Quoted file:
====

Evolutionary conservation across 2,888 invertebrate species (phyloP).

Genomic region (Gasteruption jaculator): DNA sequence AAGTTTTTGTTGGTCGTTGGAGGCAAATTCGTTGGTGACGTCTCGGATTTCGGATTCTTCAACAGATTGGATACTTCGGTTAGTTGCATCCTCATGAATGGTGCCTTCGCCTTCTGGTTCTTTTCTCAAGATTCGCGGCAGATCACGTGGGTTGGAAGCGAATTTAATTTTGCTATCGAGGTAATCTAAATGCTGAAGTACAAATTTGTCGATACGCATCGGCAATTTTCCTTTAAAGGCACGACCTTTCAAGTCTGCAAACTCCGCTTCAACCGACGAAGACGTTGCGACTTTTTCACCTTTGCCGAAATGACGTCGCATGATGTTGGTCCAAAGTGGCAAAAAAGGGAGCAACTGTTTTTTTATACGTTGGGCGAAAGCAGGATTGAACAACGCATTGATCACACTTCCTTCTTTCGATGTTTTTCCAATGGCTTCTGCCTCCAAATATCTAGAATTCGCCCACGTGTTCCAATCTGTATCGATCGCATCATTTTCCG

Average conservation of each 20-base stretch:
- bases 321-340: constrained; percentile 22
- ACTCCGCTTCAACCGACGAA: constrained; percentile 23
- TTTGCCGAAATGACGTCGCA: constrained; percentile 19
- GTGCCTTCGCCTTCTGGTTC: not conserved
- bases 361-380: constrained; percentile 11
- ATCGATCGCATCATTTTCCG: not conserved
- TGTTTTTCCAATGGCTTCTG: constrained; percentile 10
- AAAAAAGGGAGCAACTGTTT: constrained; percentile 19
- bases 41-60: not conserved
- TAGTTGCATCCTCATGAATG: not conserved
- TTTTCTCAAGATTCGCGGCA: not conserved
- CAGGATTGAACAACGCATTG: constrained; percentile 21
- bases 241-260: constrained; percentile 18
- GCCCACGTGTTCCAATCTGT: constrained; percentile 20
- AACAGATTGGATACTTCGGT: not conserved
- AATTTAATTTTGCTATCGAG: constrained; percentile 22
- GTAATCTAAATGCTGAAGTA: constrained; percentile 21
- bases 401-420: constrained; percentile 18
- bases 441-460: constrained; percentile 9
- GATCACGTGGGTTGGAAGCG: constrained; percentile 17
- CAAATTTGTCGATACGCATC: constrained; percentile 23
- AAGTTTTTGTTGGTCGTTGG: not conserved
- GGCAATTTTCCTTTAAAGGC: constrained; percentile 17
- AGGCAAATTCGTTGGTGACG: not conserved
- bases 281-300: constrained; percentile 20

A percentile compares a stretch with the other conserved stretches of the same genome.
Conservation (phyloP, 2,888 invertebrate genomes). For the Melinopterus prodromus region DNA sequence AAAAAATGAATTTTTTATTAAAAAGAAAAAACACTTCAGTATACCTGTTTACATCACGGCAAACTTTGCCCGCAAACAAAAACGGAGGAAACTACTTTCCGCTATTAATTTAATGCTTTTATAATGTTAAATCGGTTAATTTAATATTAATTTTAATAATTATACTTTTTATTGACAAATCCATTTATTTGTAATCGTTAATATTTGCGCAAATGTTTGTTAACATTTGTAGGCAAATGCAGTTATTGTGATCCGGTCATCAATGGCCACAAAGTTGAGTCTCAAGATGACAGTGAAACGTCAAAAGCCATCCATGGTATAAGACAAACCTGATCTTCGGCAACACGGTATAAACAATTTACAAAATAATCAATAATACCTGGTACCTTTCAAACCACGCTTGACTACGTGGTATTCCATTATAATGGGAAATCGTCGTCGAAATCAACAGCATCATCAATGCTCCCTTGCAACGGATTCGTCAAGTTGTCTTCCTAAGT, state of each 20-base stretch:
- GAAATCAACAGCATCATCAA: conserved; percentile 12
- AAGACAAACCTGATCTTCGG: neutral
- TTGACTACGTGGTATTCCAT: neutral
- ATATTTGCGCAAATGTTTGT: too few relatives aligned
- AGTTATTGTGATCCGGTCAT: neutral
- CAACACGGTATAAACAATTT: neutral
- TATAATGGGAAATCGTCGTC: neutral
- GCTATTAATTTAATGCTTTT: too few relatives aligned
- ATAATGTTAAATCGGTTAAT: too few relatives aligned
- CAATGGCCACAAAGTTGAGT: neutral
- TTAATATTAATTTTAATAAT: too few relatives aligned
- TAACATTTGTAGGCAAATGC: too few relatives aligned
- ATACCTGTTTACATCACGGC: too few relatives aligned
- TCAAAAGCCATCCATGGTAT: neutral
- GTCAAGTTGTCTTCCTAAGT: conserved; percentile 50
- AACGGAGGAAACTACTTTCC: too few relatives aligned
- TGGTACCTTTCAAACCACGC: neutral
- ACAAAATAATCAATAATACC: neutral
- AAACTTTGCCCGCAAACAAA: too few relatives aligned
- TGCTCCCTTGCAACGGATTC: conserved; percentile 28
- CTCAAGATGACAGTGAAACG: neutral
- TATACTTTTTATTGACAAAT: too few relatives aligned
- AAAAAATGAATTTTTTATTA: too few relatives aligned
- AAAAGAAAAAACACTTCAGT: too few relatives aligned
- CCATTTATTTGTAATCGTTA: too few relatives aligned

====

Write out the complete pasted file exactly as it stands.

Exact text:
Evolutionary conservation across 2,888 invertebrate species (phyloP).

Genomic region (Gasteruption jaculator): DNA sequence AAGTTTTTGTTGGTCGTTGGAGGCAAATTCGTTGGTGACGTCTCGGATTTCGGATTCTTCAACAGATTGGATACTTCGGTTAGTTGCATCCTCATGAATGGTGCCTTCGCCTTCTGGTTCTTTTCTCAAGATTCGCGGCAGATCACGTGGGTTGGAAGCGAATTTAATTTTGCTATCGAGGTAATCTAAATGCTGAAGTACAAATTTGTCGATACGCATCGGCAATTTTCCTTTAAAGGCACGACCTTTCAAGTCTGCAAACTCCGCTTCAACCGACGAAGACGTTGCGACTTTTTCACCTTTGCCGAAATGACGTCGCATGATGTTGGTCCAAAGTGGCAAAAAAGGGAGCAACTGTTTTTTTATACGTTGGGCGAAAGCAGGATTGAACAACGCATTGATCACACTTCCTTCTTTCGATGTTTTTCCAATGGCTTCTGCCTCCAAATATCTAGAATTCGCCCACGTGTTCCAATCTGTATCGATCGCATCATTTTCCG

Average conservation of each 20-base stretch:
- bases 321-340: constrained; percentile 22
- ACTCCGCTTCAACCGACGAA: constrained; percentile 23
- TTTGCCGAAATGACGTCGCA: constrained; percentile 19
- GTGCCTTCGCCTTCTGGTTC: not conserved
- bases 361-380: constrained; percentile 11
- ATCGATCGCATCATTTTCCG: not conserved
- TGTTTTTCCAATGGCTTCTG: constrained; percentile 10
- AAAAAAGGGAGCAACTGTTT: constrained; percentile 19
- bases 41-60: not conserved
- TAGTTGCATCCTCATGAATG: not conserved
- TTTTCTCAAGATTCGCGGCA: not conserved
- CAGGATTGAACAACGCATTG: constrained; percentile 21
- bases 241-260: constrained; percentile 18
- GCCCACGTGTTCCAATCTGT: constrained; percentile 20
- AACAGATTGGATACTTCGGT: not conserved
- AATTTAATTTTGCTATCGAG: constrained; percentile 22
- GTAATCTAAATGCTGAAGTA: constrained; percentile 21
- bases 401-420: constrained; percentile 18
- bases 441-460: constrained; percentile 9
- GATCACGTGGGTTGGAAGCG: constrained; percentile 17
- CAAATTTGTCGATACGCATC: constrained; percentile 23
- AAGTTTTTGTTGGTCGTTGG: not conserved
- GGCAATTTTCCTTTAAAGGC: constrained; percentile 17
- AGGCAAATTCGTTGGTGACG: not conserved
- bases 281-300: constrained; percentile 20

A percentile compares a stretch with the other conserved stretches of the same genome.
Conservation (phyloP, 2,888 invertebrate genomes). For the Melinopterus prodromus region DNA sequence AAAAAATGAATTTTTTATTAAAAAGAAAAAACACTTCAGTATACCTGTTTACATCACGGCAAACTTTGCCCGCAAACAAAAACGGAGGAAACTACTTTCCGCTATTAATTTAATGCTTTTATAATGTTAAATCGGTTAATTTAATATTAATTTTAATAATTATACTTTTTATTGACAAATCCATTTATTTGTAATCGTTAATATTTGCGCAAATGTTTGTTAACATTTGTAGGCAAATGCAGTTATTGTGATCCGGTCATCAATGGCCACAAAGTTGAGTCTCAAGATGACAGTGAAACGTCAAAAGCCATCCATGGTATAAGACAAACCTGATCTTCGGCAACACGGTATAAACAATTTACAAAATAATCAATAATACCTGGTACCTTTCAAACCACGCTTGACTACGTGGTATTCCATTATAATGGGAAATCGTCGTCGAAATCAACAGCATCATCAATGCTCCCTTGCAACGGATTCGTCAAGTTGTCTTCCTAAGT, state of each 20-base stretch:
- GAAATCAACAGCATCATCAA: conserved; percentile 12
- AAGACAAACCTGATCTTCGG: neutral
- TTGACTACGTGGTATTCCAT: neutral
- ATATTTGCGCAAATGTTTGT: too few relatives aligned
- AGTTATTGTGATCCGGTCAT: neutral
- CAACACGGTATAAACAATTT: neutral
- TATAATGGGAAATCGTCGTC: neutral
- GCTATTAATTTAATGCTTTT: too few relatives aligned
- ATAATGTTAAATCGGTTAAT: too few relatives aligned
- CAATGGCCACAAAGTTGAGT: neutral
- TTAATATTAATTTTAATAAT: too few relatives aligned
- TAACATTTGTAGGCAAATGC: too few relatives aligned
- ATACCTGTTTACATCACGGC: too few relatives aligned
- TCAAAAGCCATCCATGGTAT: neutral
- GTCAAGTTGTCTTCCTAAGT: conserved; percentile 50
- AACGGAGGAAACTACTTTCC: too few relatives aligned
- TGGTACCTTTCAAACCACGC: neutral
- ACAAAATAATCAATAATACC: neutral
- AAACTTTGCCCGCAAACAAA: too few relatives aligned
- TGCTCCCTTGCAACGGATTC: conserved; percentile 28
- CTCAAGATGACAGTGAAACG: neutral
- TATACTTTTTATTGACAAAT: too few relatives aligned
- AAAAAATGAATTTTTTATTA: too few relatives aligned
- AAAAGAAAAAACACTTCAGT: too few relatives aligned
- CCATTTATTTGTAATCGTTA: too few relatives aligned